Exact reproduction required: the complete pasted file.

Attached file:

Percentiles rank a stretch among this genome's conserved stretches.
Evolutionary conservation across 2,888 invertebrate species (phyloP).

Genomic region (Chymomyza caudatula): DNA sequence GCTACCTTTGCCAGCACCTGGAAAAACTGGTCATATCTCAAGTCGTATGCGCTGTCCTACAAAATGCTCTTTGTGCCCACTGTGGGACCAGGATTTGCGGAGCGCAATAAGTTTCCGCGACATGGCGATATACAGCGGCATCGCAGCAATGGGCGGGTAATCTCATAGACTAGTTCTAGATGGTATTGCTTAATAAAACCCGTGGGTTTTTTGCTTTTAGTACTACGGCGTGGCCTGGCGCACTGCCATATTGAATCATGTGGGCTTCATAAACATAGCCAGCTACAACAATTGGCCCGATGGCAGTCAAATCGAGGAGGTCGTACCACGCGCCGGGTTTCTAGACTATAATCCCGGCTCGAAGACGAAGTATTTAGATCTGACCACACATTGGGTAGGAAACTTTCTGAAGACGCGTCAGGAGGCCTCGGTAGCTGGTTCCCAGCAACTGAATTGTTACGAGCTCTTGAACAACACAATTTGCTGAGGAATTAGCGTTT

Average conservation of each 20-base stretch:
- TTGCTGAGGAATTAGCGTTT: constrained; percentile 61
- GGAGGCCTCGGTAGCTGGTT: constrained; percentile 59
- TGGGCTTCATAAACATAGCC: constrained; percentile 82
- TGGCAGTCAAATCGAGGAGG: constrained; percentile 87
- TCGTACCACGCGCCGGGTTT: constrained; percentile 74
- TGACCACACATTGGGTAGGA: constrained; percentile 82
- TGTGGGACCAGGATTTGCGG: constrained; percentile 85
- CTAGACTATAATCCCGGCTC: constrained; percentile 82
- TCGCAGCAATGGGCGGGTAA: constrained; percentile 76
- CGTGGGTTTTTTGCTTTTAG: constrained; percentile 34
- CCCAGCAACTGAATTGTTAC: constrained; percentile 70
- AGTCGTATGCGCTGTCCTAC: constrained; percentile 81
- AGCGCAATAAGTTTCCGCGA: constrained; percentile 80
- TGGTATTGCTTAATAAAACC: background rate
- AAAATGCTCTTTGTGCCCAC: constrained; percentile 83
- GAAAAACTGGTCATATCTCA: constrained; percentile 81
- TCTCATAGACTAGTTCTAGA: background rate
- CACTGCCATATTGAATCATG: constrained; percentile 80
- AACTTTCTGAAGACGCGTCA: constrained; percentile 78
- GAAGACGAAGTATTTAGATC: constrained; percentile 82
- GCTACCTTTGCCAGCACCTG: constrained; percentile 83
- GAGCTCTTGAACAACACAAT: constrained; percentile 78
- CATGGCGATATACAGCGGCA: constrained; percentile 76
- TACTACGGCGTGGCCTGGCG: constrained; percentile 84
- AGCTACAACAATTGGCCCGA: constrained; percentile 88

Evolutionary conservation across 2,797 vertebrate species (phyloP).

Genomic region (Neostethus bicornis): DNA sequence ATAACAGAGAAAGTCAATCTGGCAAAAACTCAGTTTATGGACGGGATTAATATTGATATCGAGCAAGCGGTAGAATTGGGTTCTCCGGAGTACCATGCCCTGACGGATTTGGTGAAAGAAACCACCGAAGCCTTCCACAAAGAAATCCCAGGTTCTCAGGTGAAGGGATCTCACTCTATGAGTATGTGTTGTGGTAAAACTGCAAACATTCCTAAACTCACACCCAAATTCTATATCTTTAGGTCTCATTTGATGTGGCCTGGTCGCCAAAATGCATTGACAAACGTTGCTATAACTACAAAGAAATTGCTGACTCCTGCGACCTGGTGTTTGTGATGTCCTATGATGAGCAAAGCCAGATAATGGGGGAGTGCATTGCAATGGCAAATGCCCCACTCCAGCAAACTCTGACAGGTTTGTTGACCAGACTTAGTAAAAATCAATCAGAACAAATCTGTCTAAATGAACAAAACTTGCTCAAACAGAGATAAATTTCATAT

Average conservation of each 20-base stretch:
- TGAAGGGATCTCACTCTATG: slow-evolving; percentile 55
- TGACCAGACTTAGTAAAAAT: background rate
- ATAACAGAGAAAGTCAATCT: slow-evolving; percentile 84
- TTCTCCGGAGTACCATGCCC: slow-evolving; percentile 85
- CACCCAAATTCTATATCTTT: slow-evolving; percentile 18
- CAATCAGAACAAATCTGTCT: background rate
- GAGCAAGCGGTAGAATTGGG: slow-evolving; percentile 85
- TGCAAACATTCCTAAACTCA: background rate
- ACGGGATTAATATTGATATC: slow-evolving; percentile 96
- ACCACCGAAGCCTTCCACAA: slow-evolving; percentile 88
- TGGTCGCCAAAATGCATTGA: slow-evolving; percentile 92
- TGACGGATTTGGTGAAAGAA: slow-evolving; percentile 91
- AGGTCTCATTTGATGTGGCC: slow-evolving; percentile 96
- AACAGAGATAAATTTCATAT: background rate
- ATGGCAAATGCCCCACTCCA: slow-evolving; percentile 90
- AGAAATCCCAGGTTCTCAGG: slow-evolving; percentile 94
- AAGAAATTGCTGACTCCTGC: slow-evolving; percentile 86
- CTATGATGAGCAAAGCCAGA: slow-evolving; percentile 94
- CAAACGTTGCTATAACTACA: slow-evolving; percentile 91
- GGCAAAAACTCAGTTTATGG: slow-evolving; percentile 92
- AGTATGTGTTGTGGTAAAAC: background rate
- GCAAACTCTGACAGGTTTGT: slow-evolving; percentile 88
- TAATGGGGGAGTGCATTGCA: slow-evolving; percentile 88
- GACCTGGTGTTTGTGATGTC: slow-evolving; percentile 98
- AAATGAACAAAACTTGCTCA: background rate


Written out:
Percentiles rank a stretch among this genome's conserved stretches.
Evolutionary conservation across 2,888 invertebrate species (phyloP).

Genomic region (Chymomyza caudatula): DNA sequence GCTACCTTTGCCAGCACCTGGAAAAACTGGTCATATCTCAAGTCGTATGCGCTGTCCTACAAAATGCTCTTTGTGCCCACTGTGGGACCAGGATTTGCGGAGCGCAATAAGTTTCCGCGACATGGCGATATACAGCGGCATCGCAGCAATGGGCGGGTAATCTCATAGACTAGTTCTAGATGGTATTGCTTAATAAAACCCGTGGGTTTTTTGCTTTTAGTACTACGGCGTGGCCTGGCGCACTGCCATATTGAATCATGTGGGCTTCATAAACATAGCCAGCTACAACAATTGGCCCGATGGCAGTCAAATCGAGGAGGTCGTACCACGCGCCGGGTTTCTAGACTATAATCCCGGCTCGAAGACGAAGTATTTAGATCTGACCACACATTGGGTAGGAAACTTTCTGAAGACGCGTCAGGAGGCCTCGGTAGCTGGTTCCCAGCAACTGAATTGTTACGAGCTCTTGAACAACACAATTTGCTGAGGAATTAGCGTTT

Average conservation of each 20-base stretch:
- TTGCTGAGGAATTAGCGTTT: constrained; percentile 61
- GGAGGCCTCGGTAGCTGGTT: constrained; percentile 59
- TGGGCTTCATAAACATAGCC: constrained; percentile 82
- TGGCAGTCAAATCGAGGAGG: constrained; percentile 87
- TCGTACCACGCGCCGGGTTT: constrained; percentile 74
- TGACCACACATTGGGTAGGA: constrained; percentile 82
- TGTGGGACCAGGATTTGCGG: constrained; percentile 85
- CTAGACTATAATCCCGGCTC: constrained; percentile 82
- TCGCAGCAATGGGCGGGTAA: constrained; percentile 76
- CGTGGGTTTTTTGCTTTTAG: constrained; percentile 34
- CCCAGCAACTGAATTGTTAC: constrained; percentile 70
- AGTCGTATGCGCTGTCCTAC: constrained; percentile 81
- AGCGCAATAAGTTTCCGCGA: constrained; percentile 80
- TGGTATTGCTTAATAAAACC: background rate
- AAAATGCTCTTTGTGCCCAC: constrained; percentile 83
- GAAAAACTGGTCATATCTCA: constrained; percentile 81
- TCTCATAGACTAGTTCTAGA: background rate
- CACTGCCATATTGAATCATG: constrained; percentile 80
- AACTTTCTGAAGACGCGTCA: constrained; percentile 78
- GAAGACGAAGTATTTAGATC: constrained; percentile 82
- GCTACCTTTGCCAGCACCTG: constrained; percentile 83
- GAGCTCTTGAACAACACAAT: constrained; percentile 78
- CATGGCGATATACAGCGGCA: constrained; percentile 76
- TACTACGGCGTGGCCTGGCG: constrained; percentile 84
- AGCTACAACAATTGGCCCGA: constrained; percentile 88

Evolutionary conservation across 2,797 vertebrate species (phyloP).

Genomic region (Neostethus bicornis): DNA sequence ATAACAGAGAAAGTCAATCTGGCAAAAACTCAGTTTATGGACGGGATTAATATTGATATCGAGCAAGCGGTAGAATTGGGTTCTCCGGAGTACCATGCCCTGACGGATTTGGTGAAAGAAACCACCGAAGCCTTCCACAAAGAAATCCCAGGTTCTCAGGTGAAGGGATCTCACTCTATGAGTATGTGTTGTGGTAAAACTGCAAACATTCCTAAACTCACACCCAAATTCTATATCTTTAGGTCTCATTTGATGTGGCCTGGTCGCCAAAATGCATTGACAAACGTTGCTATAACTACAAAGAAATTGCTGACTCCTGCGACCTGGTGTTTGTGATGTCCTATGATGAGCAAAGCCAGATAATGGGGGAGTGCATTGCAATGGCAAATGCCCCACTCCAGCAAACTCTGACAGGTTTGTTGACCAGACTTAGTAAAAATCAATCAGAACAAATCTGTCTAAATGAACAAAACTTGCTCAAACAGAGATAAATTTCATAT

Average conservation of each 20-base stretch:
- TGAAGGGATCTCACTCTATG: slow-evolving; percentile 55
- TGACCAGACTTAGTAAAAAT: background rate
- ATAACAGAGAAAGTCAATCT: slow-evolving; percentile 84
- TTCTCCGGAGTACCATGCCC: slow-evolving; percentile 85
- CACCCAAATTCTATATCTTT: slow-evolving; percentile 18
- CAATCAGAACAAATCTGTCT: background rate
- GAGCAAGCGGTAGAATTGGG: slow-evolving; percentile 85
- TGCAAACATTCCTAAACTCA: background rate
- ACGGGATTAATATTGATATC: slow-evolving; percentile 96
- ACCACCGAAGCCTTCCACAA: slow-evolving; percentile 88
- TGGTCGCCAAAATGCATTGA: slow-evolving; percentile 92
- TGACGGATTTGGTGAAAGAA: slow-evolving; percentile 91
- AGGTCTCATTTGATGTGGCC: slow-evolving; percentile 96
- AACAGAGATAAATTTCATAT: background rate
- ATGGCAAATGCCCCACTCCA: slow-evolving; percentile 90
- AGAAATCCCAGGTTCTCAGG: slow-evolving; percentile 94
- AAGAAATTGCTGACTCCTGC: slow-evolving; percentile 86
- CTATGATGAGCAAAGCCAGA: slow-evolving; percentile 94
- CAAACGTTGCTATAACTACA: slow-evolving; percentile 91
- GGCAAAAACTCAGTTTATGG: slow-evolving; percentile 92
- AGTATGTGTTGTGGTAAAAC: background rate
- GCAAACTCTGACAGGTTTGT: slow-evolving; percentile 88
- TAATGGGGGAGTGCATTGCA: slow-evolving; percentile 88
- GACCTGGTGTTTGTGATGTC: slow-evolving; percentile 98
- AAATGAACAAAACTTGCTCA: background rate